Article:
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Deal or no deal? The effort to protect the safety of a blind Chinese lawyer who escaped house arrest to the U.S. embassy seems to be unraveling.

Rich Wall Streeters still don’t like Barack Obama, but at least it’s because they are totally clueless: one of them recently had the idea that the president should defend the 1% by giving a big, healing speech asking Americans to stop criticizing the rich.

Revelations from a new biography: In 1984, when Barack Obama was barely out of college and living in New York City, he 1) was depressed 2) wrote pretentious love letters where he cited T.S. Eliot and 3) displayed “sexual warmth,” at least according to a journal kept by an ex-girlfriend when they were dating.

Georgia just banned most late-term abortions.

A GOP official in Nevada is worried that a gang of wild Ron Paul delegates will disrupt the national convention in August.

The S.E.C. is now going after the one ratings agency without a blatant conflict-of-interest.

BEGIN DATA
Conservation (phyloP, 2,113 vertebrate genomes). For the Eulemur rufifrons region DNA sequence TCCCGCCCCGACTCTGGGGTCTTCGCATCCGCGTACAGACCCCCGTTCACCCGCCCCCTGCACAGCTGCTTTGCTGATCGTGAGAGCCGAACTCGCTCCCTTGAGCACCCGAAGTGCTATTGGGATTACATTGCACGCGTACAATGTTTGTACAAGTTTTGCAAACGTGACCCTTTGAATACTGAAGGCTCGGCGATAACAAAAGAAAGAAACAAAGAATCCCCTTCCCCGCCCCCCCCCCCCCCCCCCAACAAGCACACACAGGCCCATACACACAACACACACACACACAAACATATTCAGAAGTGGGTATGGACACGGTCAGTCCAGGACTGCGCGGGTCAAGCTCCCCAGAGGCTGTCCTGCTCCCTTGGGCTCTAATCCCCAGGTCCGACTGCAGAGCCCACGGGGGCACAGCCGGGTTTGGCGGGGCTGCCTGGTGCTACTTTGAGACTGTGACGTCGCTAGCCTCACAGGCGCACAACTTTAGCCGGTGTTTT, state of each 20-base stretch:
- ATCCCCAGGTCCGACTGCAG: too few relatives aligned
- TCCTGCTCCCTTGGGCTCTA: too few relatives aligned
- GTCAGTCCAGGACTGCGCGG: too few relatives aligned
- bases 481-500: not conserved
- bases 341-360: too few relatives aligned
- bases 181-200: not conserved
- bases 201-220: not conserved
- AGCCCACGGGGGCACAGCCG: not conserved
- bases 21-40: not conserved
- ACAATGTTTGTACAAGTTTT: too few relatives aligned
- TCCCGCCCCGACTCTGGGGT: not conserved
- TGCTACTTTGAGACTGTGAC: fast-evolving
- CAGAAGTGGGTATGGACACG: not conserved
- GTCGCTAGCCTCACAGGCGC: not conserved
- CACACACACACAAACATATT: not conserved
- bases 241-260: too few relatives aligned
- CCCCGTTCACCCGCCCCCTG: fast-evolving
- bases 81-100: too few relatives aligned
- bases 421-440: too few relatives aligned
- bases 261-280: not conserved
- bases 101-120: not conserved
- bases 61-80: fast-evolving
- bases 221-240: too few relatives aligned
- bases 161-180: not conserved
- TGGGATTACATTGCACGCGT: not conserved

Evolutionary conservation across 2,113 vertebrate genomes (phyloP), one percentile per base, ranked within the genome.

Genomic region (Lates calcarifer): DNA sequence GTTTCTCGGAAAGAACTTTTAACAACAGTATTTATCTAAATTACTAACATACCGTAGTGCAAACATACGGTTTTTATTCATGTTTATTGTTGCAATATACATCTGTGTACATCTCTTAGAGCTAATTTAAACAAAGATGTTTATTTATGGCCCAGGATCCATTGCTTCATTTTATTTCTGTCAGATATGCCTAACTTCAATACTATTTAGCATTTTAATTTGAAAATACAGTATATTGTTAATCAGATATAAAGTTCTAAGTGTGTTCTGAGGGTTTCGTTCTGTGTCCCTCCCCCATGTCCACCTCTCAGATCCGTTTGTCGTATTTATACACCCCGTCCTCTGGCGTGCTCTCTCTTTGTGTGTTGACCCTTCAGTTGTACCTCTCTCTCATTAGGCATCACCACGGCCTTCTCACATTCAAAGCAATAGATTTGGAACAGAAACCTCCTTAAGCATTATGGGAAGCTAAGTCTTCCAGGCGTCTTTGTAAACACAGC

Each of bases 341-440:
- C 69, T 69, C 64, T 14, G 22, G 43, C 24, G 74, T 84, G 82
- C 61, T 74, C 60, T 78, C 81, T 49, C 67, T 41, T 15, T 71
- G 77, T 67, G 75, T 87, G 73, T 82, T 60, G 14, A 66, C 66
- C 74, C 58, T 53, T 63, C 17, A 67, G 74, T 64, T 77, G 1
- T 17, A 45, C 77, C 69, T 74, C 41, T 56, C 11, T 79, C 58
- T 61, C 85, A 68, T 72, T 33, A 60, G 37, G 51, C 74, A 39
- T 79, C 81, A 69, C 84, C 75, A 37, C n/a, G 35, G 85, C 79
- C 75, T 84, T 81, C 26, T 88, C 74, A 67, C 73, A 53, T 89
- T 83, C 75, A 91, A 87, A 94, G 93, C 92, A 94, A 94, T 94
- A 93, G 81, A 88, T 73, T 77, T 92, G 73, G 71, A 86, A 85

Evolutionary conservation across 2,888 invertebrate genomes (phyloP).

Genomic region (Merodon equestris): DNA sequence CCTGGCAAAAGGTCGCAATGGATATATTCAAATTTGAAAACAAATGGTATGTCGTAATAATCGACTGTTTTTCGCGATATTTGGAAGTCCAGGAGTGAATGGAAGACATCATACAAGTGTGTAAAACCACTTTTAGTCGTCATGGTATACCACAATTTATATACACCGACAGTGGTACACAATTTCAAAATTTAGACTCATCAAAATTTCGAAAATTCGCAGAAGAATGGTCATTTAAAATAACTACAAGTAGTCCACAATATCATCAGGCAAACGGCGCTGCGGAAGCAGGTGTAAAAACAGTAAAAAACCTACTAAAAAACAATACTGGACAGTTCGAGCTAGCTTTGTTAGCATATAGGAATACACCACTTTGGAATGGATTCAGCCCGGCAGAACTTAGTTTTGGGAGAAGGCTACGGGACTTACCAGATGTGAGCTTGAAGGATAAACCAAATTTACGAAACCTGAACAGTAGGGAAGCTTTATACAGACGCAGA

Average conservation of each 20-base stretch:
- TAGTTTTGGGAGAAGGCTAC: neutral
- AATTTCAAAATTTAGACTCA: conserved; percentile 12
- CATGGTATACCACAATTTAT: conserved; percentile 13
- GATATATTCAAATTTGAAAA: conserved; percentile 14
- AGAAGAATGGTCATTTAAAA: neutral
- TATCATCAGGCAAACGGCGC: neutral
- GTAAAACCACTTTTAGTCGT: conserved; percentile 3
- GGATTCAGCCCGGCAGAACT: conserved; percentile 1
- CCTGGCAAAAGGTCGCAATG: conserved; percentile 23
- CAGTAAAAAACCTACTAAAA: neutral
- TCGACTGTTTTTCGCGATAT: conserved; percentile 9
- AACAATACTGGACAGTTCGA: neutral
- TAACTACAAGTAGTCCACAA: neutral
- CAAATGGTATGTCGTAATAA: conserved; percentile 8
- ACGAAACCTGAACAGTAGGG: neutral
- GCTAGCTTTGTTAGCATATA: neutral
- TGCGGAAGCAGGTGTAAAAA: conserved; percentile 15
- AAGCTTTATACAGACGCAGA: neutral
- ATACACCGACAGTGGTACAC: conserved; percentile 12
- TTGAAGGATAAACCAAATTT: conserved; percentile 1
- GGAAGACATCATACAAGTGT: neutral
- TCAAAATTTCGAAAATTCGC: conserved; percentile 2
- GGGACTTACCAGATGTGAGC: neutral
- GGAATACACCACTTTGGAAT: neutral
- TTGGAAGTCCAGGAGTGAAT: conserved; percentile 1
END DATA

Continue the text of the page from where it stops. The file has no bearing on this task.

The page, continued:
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Screenshot from NewsNation's "Banfield"

Reprinted with permission from DailyKos

I have to confess, I can’t figure Kyle Rittenhouse out. One minute, his lawyers are repeatedly throwing out a Tucker Carlson film crew. The next minute, Rittenhouse is sitting down for an interview with Carlson, and is traveling to Mar-a-Lago to meet Trump.

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While the emergence of yet another troubling coronavirus variant seems abrupt, it was entirely predictable — and fully anticipated here and elsewhere. More than predictable, the mutation of the virus will remain inevitable for so long as it continues to infect millions of human hosts.

Scientists don't yet know for certain whether the new "omicron" variant — so named by the World Health Organization — will prove to be substantially more infectious, transmissible or dangerous than the delta variant that became dominant last year. What they do know, however, is that sooner or later, as COVID-19 continues to spread and change, our prospects for emerging from the pandemic will dim, and millions more will die.

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